The Social Life
Even though most of the friends at the Kingdom Hall were very friendly, my natural shyness kept me from developing a lot of close personal friendships. And, despite having been in the "world" until I started studying the "Truth" at age 2_, I was a little bit naive. I saw mostly the good in people. Thus it was a shock to discover that once I got to know most of the Jehovah's Witnesses at the Kingdom Hall, I discovered they would gossip about each other. Some even wondered if I was "funny" because I was single, considered a good catch, but didn't seem interested in the sisters who pursued me.
I did eventually became engaged to a sister who lived out-of-town. I was still studying when I met her, and she kept our friendship secret from her parents for several weeks. When I finally met her parents at a wedding rehearsal for her sister, her father kindly informed me that he could not allow his daughter to see me or talk to me until I was baptized. I was reminded that dating was a very serious matter, only for those who planned on getting married. Since I was to be baptized in several months, we found ways to keep in touch.
I was baptized in 197_, and saw her again at a wedding that year. Our relationship resumed anew. I had been told that the average JW girl wouldn't allow you to hold hands until you had been dating for several weeks, and not to expect a kiss until several months. Well, that girl almost devoured me every time we were alone. I was also naive enough to believe that love and the "Truth" would conquer any problems between two Jehovah's Witnesses.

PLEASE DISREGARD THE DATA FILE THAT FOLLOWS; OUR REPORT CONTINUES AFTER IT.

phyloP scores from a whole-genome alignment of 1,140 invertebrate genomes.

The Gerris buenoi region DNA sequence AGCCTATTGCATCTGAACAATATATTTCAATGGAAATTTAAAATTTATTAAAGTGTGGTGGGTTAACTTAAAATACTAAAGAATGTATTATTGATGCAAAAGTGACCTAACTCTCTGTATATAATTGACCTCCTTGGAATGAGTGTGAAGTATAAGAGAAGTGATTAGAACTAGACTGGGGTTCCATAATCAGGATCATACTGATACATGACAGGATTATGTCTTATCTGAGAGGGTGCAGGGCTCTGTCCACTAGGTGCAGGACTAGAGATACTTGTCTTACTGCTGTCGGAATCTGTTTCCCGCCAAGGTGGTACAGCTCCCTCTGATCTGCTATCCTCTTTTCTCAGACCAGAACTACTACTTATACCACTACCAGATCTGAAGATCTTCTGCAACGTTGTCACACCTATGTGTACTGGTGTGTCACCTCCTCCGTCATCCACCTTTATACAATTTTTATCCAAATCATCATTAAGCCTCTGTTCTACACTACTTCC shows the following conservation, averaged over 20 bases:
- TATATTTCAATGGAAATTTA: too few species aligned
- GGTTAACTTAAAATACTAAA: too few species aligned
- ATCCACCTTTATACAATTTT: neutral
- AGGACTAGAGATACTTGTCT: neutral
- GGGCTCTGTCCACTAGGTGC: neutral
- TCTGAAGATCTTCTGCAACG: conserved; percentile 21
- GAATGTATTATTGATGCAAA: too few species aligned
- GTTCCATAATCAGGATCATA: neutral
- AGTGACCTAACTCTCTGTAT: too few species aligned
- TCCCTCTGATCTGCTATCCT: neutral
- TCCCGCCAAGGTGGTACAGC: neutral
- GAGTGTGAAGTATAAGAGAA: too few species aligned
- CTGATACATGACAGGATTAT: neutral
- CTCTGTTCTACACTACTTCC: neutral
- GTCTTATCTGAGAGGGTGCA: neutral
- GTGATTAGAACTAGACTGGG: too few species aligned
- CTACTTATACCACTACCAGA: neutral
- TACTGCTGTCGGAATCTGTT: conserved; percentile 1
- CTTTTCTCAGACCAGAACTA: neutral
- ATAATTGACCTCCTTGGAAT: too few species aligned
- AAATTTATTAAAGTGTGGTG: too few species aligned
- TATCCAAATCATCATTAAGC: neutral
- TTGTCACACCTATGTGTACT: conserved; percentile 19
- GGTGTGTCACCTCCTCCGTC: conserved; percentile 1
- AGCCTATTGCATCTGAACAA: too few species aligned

The first thought out of her daddy's mouth when I asked him for her hand in marriage was, "You will have to earn more money to support my daughter in the lifestyle she is use to." I had returned to work but was working part-time until a full-time position became available. I was hired under a city government handicap hiring program. I felt fortunate to have a job at all.
My fiancée and her father thought that I felt I was too good to do physical labor since I had been to college. As hard as I tried, I could not find a job at a "good-paying" factory. No one was willing to hire a person who was a safety risk. Finally, the arguments about my income and my incentive to do physical labor caused us to end our engagement.
Despite my broken engagement, I was still a "good catch." There were sisters who didn't care how much money I made, or if I could drive. Three years later I married a sister who also lived out-of-town. I only dated sisters away from my town because I had this thing about dating sisters from the local Kingdom Halls. Everybody was into your business, and if the relationship didn't work out, the Kingdom Hall was divided on who was responsible for the breakup.
My wife and I moved to a newly-built Kingdom Hall in a predominately white, middle- income neighborhood. There were only a few black families at the Kingdom Hall, and I can still count on two hands the number of blacks we encountered in field service in our territory. I later learned that the congregation we were attending had split from another congregation, and that the majority of the Jehovah's Witnesses formed the new Kingdom Hall to get away from the blacks from the original congregation.